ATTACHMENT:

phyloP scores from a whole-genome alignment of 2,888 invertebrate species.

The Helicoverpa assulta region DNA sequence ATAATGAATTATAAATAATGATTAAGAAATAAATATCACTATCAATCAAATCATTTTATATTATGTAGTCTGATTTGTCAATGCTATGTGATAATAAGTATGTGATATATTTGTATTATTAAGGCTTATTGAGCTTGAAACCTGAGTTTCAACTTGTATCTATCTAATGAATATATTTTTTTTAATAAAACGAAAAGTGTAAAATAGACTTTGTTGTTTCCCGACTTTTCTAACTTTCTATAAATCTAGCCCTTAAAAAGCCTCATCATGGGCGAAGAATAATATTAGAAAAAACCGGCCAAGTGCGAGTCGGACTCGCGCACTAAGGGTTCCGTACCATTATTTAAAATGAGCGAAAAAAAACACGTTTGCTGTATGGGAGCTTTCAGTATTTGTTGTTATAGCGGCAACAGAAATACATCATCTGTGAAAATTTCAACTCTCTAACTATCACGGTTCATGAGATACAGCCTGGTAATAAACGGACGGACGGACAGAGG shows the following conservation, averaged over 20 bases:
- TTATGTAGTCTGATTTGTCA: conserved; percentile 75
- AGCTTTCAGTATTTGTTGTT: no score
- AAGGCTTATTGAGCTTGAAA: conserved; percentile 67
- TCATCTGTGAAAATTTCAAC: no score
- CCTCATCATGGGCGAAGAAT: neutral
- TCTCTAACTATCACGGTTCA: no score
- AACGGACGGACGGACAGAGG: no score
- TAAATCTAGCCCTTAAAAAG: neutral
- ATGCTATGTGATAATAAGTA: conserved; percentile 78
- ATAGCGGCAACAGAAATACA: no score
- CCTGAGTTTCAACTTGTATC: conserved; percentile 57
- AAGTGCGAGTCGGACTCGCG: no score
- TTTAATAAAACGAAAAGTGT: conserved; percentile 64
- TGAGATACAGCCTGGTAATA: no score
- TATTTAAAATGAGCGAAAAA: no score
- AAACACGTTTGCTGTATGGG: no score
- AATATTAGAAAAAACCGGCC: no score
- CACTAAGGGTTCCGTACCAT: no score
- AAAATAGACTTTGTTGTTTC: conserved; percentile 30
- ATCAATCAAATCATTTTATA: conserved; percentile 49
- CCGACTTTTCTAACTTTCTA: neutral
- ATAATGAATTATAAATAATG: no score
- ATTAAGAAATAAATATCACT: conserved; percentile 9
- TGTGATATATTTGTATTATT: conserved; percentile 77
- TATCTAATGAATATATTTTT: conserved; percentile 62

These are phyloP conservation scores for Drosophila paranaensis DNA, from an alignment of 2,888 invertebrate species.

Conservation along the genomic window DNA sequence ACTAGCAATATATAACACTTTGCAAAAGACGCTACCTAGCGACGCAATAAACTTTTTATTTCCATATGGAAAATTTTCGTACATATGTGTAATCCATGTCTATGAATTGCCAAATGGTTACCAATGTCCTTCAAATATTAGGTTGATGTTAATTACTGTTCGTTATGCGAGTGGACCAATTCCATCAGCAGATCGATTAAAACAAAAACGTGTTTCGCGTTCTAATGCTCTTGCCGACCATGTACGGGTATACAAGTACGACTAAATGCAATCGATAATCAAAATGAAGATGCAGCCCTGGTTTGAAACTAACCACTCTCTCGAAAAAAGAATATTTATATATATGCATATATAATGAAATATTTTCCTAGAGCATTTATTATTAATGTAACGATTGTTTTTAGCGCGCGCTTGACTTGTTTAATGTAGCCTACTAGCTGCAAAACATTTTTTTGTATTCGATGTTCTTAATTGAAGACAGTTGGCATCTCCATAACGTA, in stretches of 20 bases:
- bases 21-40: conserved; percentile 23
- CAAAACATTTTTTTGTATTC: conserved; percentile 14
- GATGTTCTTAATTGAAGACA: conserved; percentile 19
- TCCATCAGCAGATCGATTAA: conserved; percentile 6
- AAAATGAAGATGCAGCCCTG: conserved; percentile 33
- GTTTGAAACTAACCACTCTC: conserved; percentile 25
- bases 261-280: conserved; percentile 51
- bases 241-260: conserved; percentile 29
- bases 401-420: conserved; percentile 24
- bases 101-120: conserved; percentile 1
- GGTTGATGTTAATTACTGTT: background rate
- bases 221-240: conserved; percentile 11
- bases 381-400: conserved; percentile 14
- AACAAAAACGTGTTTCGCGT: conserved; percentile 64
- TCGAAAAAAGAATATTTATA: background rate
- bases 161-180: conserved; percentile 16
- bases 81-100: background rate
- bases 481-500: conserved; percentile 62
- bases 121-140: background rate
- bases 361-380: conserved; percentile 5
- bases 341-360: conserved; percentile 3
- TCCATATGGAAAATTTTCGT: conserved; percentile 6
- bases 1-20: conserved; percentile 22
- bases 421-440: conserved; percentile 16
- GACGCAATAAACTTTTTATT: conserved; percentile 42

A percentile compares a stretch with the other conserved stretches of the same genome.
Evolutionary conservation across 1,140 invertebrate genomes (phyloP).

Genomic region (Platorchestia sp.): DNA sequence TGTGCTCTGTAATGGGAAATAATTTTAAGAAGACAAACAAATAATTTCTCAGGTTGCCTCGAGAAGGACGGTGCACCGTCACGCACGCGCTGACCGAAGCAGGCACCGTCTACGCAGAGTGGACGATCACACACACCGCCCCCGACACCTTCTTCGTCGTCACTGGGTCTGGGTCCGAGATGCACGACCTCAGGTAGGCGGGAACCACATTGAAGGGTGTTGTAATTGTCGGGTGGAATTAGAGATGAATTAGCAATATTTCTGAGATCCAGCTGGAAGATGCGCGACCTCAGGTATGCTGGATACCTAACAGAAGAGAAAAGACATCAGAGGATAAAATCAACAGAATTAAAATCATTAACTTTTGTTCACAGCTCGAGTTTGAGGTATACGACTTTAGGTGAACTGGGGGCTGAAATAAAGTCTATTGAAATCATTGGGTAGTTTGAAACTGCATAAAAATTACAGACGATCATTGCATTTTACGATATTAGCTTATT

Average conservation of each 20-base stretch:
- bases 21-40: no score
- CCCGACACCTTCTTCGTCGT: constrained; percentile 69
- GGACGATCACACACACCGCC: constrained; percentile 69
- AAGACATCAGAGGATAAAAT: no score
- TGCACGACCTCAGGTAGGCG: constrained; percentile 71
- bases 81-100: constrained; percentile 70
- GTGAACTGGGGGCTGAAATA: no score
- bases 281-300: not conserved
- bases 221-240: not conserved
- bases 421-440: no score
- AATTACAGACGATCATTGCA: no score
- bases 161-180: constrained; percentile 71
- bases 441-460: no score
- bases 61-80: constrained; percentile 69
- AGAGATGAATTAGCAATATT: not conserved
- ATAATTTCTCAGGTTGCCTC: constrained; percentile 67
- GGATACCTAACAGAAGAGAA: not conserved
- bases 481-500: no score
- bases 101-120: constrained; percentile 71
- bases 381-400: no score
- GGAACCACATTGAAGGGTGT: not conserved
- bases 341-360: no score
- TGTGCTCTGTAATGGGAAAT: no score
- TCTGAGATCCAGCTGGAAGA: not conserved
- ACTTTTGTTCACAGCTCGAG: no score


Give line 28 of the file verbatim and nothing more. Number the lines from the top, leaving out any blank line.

These are phyloP conservation scores for Drosophila paranaensis DNA, from an alignment of 2,888 invertebrate species.